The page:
As travel makes a triumphant return after the global pandemic, many tourist destinations are grappling with the challenges of over-tourism. To address these issues and fund essential infrastructure improvements, numerous countries and cities are implementing or increasing tourist taxes in 2023 and 2024.
How Much Are Tourist Taxes?
The amount of tourist tax that you pay will vary depending on the country you are visiting and the type of accommodation you are staying in. In general, tourist taxes are relatively low, ranging from around €1 to €10 per night.
However, there are some exceptions to this. For example, the tourist tax in Bhutan is very high, at $250 per day for most foreigners.
How Are Tourist Taxes Used?
The revenue from tourist taxes is typically used to fund tourism infrastructure and services, such as the maintenance of public spaces, the promotion of tourism, and the development of new tourism products. In some cases, the revenue is also used to support local communities and to mitigate the negative impacts of tourism.
New Tourist Taxes
In this article, we’ll explore the countries and regions where you may have to pay a tourist tax, how much it costs, and where the revenue is being allocated.
1. Barcelona, Spain
Barcelona has been combating over-tourism for years, and in 2023, the city authorities announced an increase in the municipal tourist tax. On April 1, 2023, the fee was raised to €2.75, and it will further increase to €3.25 on April 1, 2024.
This tax applies to visitors staying in official tourist accommodations and will be used to improve the city’s infrastructure, including roads, bus services, and escalators.
2. Valencia, Spain
Valencia is set to introduce a tourist tax at the end of 2023 or early 2024. Travelers staying in various types of accommodations, such as hotels, hostels, apartments, and campsites, will be required to pay between 50 cents and €2 per night, depending on their choice.
The funds collected will support sustainable tourism development and affordable housing initiatives in the region.
3. Olhão, Portugal
In 2023, Olhão, a charming Portuguese fishing town popular with tourists, started charging visitors €2 per night between April and October, and a reduced rate of €1 between November and March. The tax does not apply to children under 16 and is capped at a maximum of €10 per trip.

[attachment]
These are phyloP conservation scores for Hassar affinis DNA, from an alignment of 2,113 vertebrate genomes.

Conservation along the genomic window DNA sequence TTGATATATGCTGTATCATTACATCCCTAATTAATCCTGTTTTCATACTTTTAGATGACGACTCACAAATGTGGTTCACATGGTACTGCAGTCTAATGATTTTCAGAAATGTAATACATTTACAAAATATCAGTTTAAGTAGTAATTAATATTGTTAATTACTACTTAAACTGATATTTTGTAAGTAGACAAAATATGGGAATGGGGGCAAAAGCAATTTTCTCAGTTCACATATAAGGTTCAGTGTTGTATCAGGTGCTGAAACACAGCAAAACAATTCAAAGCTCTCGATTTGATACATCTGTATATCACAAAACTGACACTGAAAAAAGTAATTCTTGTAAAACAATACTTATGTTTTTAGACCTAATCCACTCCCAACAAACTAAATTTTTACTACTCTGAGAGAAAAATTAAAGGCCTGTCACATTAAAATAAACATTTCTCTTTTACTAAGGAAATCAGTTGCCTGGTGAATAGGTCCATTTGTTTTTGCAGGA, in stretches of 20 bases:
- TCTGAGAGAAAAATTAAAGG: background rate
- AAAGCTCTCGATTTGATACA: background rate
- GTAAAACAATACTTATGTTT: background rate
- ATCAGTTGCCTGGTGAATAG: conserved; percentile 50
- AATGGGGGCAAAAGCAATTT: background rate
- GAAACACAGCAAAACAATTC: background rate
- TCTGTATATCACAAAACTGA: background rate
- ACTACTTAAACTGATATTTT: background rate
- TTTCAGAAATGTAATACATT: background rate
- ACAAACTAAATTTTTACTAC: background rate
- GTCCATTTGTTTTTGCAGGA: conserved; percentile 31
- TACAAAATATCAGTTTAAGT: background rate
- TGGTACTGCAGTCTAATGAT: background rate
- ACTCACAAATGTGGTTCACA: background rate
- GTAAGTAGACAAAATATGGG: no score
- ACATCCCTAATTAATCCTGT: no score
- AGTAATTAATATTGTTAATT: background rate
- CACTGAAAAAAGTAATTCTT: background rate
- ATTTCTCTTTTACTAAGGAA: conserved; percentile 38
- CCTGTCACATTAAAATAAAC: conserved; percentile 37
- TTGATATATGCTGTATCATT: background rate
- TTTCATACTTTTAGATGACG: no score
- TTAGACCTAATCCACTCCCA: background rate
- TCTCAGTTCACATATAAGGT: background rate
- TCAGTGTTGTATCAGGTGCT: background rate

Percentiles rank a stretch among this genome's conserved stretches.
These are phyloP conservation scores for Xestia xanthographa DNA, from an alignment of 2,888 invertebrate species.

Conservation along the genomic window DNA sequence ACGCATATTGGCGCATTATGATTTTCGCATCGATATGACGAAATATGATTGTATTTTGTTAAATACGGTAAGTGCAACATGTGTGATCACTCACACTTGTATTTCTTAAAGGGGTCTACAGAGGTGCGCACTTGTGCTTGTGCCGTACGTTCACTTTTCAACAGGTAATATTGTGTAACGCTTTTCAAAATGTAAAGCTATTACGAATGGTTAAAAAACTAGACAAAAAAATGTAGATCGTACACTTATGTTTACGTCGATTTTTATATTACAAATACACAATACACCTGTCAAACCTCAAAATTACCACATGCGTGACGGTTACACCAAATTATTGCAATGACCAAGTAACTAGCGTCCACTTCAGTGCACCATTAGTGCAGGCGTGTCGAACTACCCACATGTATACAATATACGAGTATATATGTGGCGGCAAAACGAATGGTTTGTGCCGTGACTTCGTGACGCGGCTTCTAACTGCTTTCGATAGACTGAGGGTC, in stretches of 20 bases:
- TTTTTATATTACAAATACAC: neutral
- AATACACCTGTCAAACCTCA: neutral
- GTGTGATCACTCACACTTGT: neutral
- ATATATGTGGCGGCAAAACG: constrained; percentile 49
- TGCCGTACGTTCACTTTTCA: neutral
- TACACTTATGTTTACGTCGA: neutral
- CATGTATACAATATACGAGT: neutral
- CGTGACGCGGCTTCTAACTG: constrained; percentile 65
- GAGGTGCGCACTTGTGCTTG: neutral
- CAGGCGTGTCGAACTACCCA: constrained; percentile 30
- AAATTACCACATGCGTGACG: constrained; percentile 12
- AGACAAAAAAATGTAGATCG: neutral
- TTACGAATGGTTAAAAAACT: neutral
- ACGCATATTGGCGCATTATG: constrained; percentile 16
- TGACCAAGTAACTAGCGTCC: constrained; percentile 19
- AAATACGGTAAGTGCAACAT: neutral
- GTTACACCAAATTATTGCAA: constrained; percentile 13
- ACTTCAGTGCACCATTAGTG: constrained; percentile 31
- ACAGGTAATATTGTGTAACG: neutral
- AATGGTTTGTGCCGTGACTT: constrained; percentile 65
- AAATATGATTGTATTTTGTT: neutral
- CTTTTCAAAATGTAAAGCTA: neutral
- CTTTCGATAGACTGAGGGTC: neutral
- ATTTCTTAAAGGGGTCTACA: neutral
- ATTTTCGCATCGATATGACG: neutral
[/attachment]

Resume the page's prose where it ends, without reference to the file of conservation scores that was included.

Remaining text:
Local authorities intend to use this revenue to minimize the impact of tourism on the town, focusing on cleanliness and security.
4. European Union (EU)
Starting in 2024, non-EU citizens, including Americans, Australians, and Brits, will be required to pay a €7 application fee for tourist visas. However, individuals under 18 or over 70 will be exempt from this fee. Delays related to the EU’s new Entry/Exit System (EES) pushed back the initial enforcement date.
Thailand has been planning to introduce a tourist fee of 300 Baht (€8) since 2022, but implementation delays pushed it to September 2023. The fee aims to provide better care for tourists and finance developments in tourist attractions, such as Bangkok’s Grand Palace.
6. Venice, Italy
Venice, Italy is preparing to introduce a tourist fee for day-trippers in 2024. This fee, which has faced multiple delays, will undergo a 30-day trial during spring and summer weekends. Revenue from entry fees will be directed towards benefiting the city’s residents by supporting maintenance, cleaning, and reducing living costs.
Worldwide Tourist Taxes
While these destinations are implementing new or increased tourist taxes, numerous countries and cities around the world have had tourist taxes in place for years.
These taxes serve various purposes, including curbing overtourism, supporting sustainability, and maintaining tourism infrastructure. Here are some examples:
- Austria: Visitors pay an overnight accommodation tax that varies by province.
- Belgium: Tourist taxes apply to accommodations, with rates differing between cities.
- Bhutan: Bhutan’s tourist tax is relatively high, covering various expenses for travellers.
- Croatia: Tourist tax increases during peak summer season in Croatia.
- France: France imposes a “taxe de séjour” that varies by city.
- Germany: Germany has both a “culture tax” and a “bed tax” in select cities.
- Greece: Greece’s tourist tax is based on hotel stars or the number of rooms.
- Hungary: Tourist fees are applicable only in Budapest.
- Indonesia: Indonesia’s tourist tax is enforced in Bali to support environmental and cultural preservation.
- Japan: Japan collects a departure tax from visitors as they leave the country.
- Malaysia: Malaysia’s tourist tax is a flat rate per night.
- New Zealand: Many visitors to New Zealand must pay an International Visitor Conservation and Tourism Levy (IVL).
- The Netherlands: The Netherlands has separate land and water tourist taxes.
- Slovenia: Slovenia’s tourist tax varies by location and hotel rating.
- USA: Numerous states in the USA charge a hotel or lodging tax, also known as an occupancy tax.
It’s essential to be aware of these taxes when planning your travels, as they can impact your overall budget.
Tips for Avoiding Tourist Taxes
There are a few things you can do to avoid paying tourist taxes. For example, you can stay in accommodation that is exempt from tourist tax, such as hostels or private homes. You can also try to negotiate a lower rate with your accommodation provider. Finally, you can try to travel during the off-season, when tourist taxes are often lower.
Tourist taxes are becoming increasingly common around the world, so it is important to be aware of them when planning your travels. By understanding how tourist taxes work and how to avoid them, you can save money and make the most of your vacation.